Cyclist and pedestrian interactions on shared use paths
Full project title: Walking and Cycling Interactions on shared use paths
Sponsor: Centre for Transport and Society Studentship
Research student: Hannah Delaney
Start date: October 2012
Finish date: October 2015
Research briefing sheet: Download Briefing Sheet
This PhD project aims to examine the relationships between cyclists and pedestrians on shared-use paths. A shared-use cycle and pedestrian path is a space of mobility used by both pedestrians and cyclists, it can be segregated or non-segregated. The promotion of cycling and walking is prominent in local and national transport policy as a solution to problems such as obesity, traffic congestion and climate change. However, little attention has been given to the interactions between cyclists and pedestrians on shared-use paths and the consequential issues associated with these interactions. This project aims to address this gap, and in turn inform local transport strategies and path design guidelines.
This research asks questions such as; what are the different kinds of interactions that occur on shared-use paths? How and why do they occur and what impact do they have on journey experience? What are the differences between the mobile sensory experiences of walking and cycling, on shared-use paths? Do path users have positive/negative attributions towards sharing space? How and why do particular factors (path rules, path type, path-user type) have an impact on interactions and journey experiences?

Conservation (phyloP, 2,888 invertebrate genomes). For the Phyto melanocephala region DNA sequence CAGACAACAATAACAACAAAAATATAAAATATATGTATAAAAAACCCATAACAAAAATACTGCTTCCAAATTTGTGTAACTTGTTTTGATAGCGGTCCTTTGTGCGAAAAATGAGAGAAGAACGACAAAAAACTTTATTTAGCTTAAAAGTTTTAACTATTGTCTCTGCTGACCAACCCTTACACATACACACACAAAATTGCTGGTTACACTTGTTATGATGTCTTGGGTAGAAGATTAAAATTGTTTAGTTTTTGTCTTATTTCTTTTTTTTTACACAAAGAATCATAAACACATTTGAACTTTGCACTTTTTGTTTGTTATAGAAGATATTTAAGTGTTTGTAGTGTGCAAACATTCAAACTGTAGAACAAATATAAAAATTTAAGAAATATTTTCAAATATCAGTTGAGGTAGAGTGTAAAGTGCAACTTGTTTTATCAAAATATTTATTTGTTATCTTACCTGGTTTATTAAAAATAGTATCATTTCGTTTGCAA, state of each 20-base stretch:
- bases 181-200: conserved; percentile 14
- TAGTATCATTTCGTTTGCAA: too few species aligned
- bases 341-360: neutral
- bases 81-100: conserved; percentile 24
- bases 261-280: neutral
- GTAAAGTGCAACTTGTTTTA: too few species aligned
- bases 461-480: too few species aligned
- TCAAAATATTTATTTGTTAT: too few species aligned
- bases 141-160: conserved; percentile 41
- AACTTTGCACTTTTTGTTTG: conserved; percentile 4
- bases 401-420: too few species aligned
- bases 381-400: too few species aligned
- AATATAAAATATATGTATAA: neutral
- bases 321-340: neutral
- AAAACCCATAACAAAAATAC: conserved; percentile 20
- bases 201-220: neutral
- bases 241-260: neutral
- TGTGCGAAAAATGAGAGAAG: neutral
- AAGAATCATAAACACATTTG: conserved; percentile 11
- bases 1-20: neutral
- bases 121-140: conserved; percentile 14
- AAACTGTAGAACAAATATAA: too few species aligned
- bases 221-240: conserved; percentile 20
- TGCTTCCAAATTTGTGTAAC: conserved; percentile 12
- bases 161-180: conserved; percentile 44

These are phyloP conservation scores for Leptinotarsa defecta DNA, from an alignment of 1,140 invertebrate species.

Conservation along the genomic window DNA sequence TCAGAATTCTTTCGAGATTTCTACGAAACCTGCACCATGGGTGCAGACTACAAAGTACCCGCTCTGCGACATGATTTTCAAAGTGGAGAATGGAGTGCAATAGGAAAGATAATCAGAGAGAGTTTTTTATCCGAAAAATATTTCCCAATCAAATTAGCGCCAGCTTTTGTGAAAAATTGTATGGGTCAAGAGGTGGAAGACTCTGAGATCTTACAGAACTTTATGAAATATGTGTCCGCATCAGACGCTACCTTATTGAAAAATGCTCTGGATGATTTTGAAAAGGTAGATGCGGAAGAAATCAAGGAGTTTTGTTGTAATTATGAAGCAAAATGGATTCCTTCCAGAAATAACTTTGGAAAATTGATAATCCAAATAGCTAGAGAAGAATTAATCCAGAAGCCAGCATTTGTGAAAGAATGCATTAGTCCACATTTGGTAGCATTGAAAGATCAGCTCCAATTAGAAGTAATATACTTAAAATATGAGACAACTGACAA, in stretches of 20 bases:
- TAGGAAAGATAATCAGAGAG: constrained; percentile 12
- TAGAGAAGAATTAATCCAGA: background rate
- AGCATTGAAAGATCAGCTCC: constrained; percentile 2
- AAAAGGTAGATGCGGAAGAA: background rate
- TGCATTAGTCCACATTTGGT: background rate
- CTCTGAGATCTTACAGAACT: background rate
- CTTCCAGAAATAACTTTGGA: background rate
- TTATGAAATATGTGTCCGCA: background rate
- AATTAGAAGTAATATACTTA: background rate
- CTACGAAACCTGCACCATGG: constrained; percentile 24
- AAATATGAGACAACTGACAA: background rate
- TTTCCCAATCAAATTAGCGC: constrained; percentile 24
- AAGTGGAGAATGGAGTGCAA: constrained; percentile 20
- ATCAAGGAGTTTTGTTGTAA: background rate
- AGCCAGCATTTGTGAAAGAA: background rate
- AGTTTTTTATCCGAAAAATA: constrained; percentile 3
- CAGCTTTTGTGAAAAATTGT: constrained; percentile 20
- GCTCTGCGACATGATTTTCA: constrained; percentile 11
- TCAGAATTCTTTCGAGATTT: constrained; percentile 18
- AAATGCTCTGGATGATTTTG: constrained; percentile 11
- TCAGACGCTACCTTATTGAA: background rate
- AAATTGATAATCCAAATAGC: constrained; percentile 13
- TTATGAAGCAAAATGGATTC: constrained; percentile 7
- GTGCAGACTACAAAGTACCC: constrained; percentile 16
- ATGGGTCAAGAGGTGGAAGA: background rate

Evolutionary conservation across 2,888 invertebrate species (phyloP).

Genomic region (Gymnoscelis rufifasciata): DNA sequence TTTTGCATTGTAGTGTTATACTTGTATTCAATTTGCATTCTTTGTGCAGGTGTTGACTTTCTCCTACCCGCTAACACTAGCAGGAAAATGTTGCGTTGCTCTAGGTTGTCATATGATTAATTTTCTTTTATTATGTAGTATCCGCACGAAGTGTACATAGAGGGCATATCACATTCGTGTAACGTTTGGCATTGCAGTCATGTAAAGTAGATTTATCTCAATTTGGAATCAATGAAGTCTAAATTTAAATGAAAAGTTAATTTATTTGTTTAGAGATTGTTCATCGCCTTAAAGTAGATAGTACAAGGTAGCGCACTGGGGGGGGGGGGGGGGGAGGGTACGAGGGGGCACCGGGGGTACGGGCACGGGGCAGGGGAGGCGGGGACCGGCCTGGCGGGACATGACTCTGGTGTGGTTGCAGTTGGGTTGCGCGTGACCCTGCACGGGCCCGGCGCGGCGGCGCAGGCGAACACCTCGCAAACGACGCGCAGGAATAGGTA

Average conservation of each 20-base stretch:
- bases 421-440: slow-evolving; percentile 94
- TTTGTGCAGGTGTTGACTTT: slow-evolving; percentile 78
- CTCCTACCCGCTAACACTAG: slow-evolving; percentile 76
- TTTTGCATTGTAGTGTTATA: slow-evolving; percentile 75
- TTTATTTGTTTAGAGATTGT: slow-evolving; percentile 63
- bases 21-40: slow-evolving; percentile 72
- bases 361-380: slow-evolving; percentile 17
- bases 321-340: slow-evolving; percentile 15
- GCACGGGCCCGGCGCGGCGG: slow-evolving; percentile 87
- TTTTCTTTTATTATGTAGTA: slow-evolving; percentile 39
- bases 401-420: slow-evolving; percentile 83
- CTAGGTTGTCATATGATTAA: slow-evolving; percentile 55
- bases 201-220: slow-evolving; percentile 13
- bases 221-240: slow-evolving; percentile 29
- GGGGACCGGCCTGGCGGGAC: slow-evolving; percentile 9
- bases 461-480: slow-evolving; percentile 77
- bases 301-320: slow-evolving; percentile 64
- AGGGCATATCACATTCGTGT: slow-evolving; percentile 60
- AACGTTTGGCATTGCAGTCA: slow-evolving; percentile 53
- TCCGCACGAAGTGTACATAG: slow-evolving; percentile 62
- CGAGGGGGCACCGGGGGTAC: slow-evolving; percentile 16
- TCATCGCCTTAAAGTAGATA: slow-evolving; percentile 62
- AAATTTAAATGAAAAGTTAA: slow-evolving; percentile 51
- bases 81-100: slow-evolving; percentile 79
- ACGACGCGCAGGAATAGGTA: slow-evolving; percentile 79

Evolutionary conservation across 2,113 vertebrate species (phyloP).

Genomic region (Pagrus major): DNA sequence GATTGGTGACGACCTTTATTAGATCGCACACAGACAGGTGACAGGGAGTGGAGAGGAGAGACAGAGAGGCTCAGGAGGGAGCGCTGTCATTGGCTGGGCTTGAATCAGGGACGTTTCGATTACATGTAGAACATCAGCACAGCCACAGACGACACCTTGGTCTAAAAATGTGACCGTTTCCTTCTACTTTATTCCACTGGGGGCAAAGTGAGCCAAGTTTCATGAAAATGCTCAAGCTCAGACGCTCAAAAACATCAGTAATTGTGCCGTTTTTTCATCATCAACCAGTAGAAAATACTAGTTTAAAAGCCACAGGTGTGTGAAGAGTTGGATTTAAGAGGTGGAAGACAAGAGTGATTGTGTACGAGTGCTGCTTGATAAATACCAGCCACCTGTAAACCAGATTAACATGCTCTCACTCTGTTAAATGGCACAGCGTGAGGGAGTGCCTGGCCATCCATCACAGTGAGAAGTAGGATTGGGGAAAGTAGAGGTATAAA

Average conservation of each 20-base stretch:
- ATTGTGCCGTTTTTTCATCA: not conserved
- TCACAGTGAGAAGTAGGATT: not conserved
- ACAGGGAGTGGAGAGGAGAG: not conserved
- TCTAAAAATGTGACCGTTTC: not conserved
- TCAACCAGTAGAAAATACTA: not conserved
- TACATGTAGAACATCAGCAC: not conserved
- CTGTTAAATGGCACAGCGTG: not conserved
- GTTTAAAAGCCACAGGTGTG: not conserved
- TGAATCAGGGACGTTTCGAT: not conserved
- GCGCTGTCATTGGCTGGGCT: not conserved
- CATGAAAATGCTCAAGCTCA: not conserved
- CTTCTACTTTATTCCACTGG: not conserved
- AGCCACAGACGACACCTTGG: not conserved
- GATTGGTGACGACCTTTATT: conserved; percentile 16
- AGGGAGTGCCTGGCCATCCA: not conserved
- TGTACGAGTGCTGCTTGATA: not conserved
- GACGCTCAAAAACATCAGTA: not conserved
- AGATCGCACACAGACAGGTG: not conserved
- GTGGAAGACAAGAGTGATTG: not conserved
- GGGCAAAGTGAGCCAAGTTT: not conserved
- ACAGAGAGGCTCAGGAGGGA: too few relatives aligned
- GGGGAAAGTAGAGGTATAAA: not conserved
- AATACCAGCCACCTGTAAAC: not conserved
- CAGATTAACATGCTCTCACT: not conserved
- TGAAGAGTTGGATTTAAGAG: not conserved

These questions are addressed using a mixed method approach. Phase I of data collection includes a quantitative intercept survey with path users as they travel along the Bristol to Bath shared-use path. In Phase II path users are asked to video record their journey along the case study path, this is then used as a discussion tool in a follow up in-depth interview.